Learning Sustainability

Coincidentally I entered into the discussion in separate occasions with others on how to sustain the impact of learning interventions.   Whilst achieving 100% learning transfer all the time is not possible, I think the question is more about ‘How to sustain learning impact to a larger extent?’   Among all the ideas we discussed, it seems to me the ARL (Action Reflection Learning) practice is still the key.   (Yet, it is not without implementation challenges)

I may have written some of the following points before.   Allow me to refresh my thought (to myself) by possibly repeating some.

I think ARL, or the practice of ‘Learning whilst Earning’ is the future.  I once was asked a question ‘What do you think the future of leadership development will be?’   Ideas came to my mind and I said:

“I think we will not have any traditional openly-nominated classroom-based workshop.   We will not have a fixed schedule and thick binders for the learners.   We will not do Just-in-Case learning anymore.   In the future, we will do Just-in-Time learning.   Our facilitators will go into business meetings, perhaps those annual strategy planning meetings. We facilitate their real business discussion.   More than that, we will pause the leaders to reflect on their behaviors in the meetings and if necessary we will introduce some concepts or tools for them to use on spot.”

There are a few reasons why this is probably the future:

Learners’ Commitment – There are lot of problems in the Just-in-Case setting.   I become more and more skeptical of ‘prisoner’ type of learners. They are in the learning event because they are asked to.   Everybody suffers – themselves, the fellow learners and the facilitator.   Time is wasted.   However, if the event is a real business meeting, everyone will be much more engaged.   Things are relevant and real.   And if we can introduce tools and concepts to be immediately used in the on-going situations, learning retention is high by definition.

Sponsors’ Commitment – No matter how well one learns in a workshop, learning retention will drop a great deal if he or she is not supported to apply the learning back in the workplace.   And the line managers are the most important factor determining whether there is enough support.   A typical example – one learn the GROW model to coach.   He applies it back to the workplace but is challenged by his line managers on why he asked so many questions instead of just telling.   And the line managers in fact always just tell.   This will kill his learning on coaching skills right away.

On the other hand, if we install learning in a real business setting, the sponsors are likely involved and in fact become learners as well.

Effectiveness Measurement – Learning professionals have been struggling how to measure effectiveness on leadership development initiative.   There is no perfect solution yet.   However, in the Just-in-Case setting, the intervention effort can possibly result in better business result e.g. cost saving / attrition rate, on top of developing leaders.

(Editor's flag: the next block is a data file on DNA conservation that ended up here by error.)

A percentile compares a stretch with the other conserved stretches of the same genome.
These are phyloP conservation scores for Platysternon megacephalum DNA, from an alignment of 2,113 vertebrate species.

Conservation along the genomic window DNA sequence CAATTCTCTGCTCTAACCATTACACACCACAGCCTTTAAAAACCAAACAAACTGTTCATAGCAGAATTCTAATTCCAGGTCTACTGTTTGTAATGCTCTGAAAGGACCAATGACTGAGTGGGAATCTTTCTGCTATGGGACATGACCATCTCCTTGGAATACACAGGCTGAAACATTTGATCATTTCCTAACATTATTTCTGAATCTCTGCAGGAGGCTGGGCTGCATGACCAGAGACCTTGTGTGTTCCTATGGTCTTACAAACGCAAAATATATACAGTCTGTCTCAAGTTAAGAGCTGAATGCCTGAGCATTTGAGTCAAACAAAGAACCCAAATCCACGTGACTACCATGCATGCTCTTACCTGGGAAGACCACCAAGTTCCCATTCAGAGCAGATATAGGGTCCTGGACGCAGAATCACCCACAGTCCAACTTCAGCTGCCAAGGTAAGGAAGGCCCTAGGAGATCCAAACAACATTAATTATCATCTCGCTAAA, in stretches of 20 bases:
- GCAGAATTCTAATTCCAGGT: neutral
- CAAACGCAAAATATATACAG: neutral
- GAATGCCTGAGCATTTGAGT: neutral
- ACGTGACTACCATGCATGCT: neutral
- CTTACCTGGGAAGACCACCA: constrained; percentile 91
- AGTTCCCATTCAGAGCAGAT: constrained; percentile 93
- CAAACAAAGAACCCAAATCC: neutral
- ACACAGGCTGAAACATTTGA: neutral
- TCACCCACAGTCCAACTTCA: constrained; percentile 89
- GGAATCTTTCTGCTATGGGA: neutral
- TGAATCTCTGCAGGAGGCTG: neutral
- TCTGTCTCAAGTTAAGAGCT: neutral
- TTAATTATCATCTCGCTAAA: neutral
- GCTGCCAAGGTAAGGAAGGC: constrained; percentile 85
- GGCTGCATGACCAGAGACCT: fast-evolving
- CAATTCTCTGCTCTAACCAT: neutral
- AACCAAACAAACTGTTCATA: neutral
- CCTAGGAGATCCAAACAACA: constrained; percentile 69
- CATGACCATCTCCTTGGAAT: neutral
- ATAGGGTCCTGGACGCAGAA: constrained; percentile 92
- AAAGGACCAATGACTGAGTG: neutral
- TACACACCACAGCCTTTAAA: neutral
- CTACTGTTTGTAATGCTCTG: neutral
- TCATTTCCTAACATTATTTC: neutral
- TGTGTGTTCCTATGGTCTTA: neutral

Cost Pressure – Given the more and more difficult operating environment, learning resources will likely be cut ……. unless we can prove the effectiveness.   When the next financial crisis comes, it is not unlikely that corporations will further either cut down the stand-alone learning department or outsources majority of the work.   It will however be a different proposition if the so-called learning department can facilitate both earning and learning.   I wrote more about this idea in my previous blog post Forget about ‘Training’

Despite the above, the move from traditional practice to ‘Connecting Earning with Learning’ is still a big paradigm shift for most organizations.    Essentially, it is ‘safe’ to run traditional classes.   And there are often stakeholders with vested interest to the traditional practice.

To me, the key outstanding questions are:

  • How to balance the need for consistency in learning across the organization in adopting Just-in-Time learning approach?
  • Should we adopt a higher balance of conformity for more junior learners i.e. less Just-in-Time?   And if so, how much and where to draw the line?
  • What kinds of quality are needed for the facilitators or Team Coaches to be able to conduct Just-in-Time learning?
  • How to build the initial success in order to influence other stakeholders?

Tavistock Experience – Learning Design

Further reflection on the Tavistock experience – As said, it is a very uncommon learning experience. To the extreme, for some parts, I could not help comment them as bad learning design.    On the surface of it, there were things looking like ‘shallow debrief’, ‘loose instruction’, etc.    On the other hand, I questioned myself on ‘What am I missing?’.   In sharing these thoughts with others, I was challenged with a question ‘So, what does good learning design mean to you?’

I think this is a good question to ponder on.   Given how unusual the Tavistock experience is, the question can really uncover and challenge my assumption on learning design.    I think there are a few elements which a good learning experience should consist of (not meant to be a prescriptive answer to good learning design).

A good design should create an environment which generates more learning around the topic as agreed with the learners than environments otherwise experienced by the learners.   What such intended environment should look like thus depends on what the topic is.    By environment, it includes the process, facilitators, the physical set up, the material, the learners mix, etc.

In order to achieve the above, a good design should take into account the Adult Learning Principles.   To me, the key ones are WIIFM, variety in learning styles, repetition, a balance of realness and unfamiliarity, learning transfer, effective use of pre and post experience.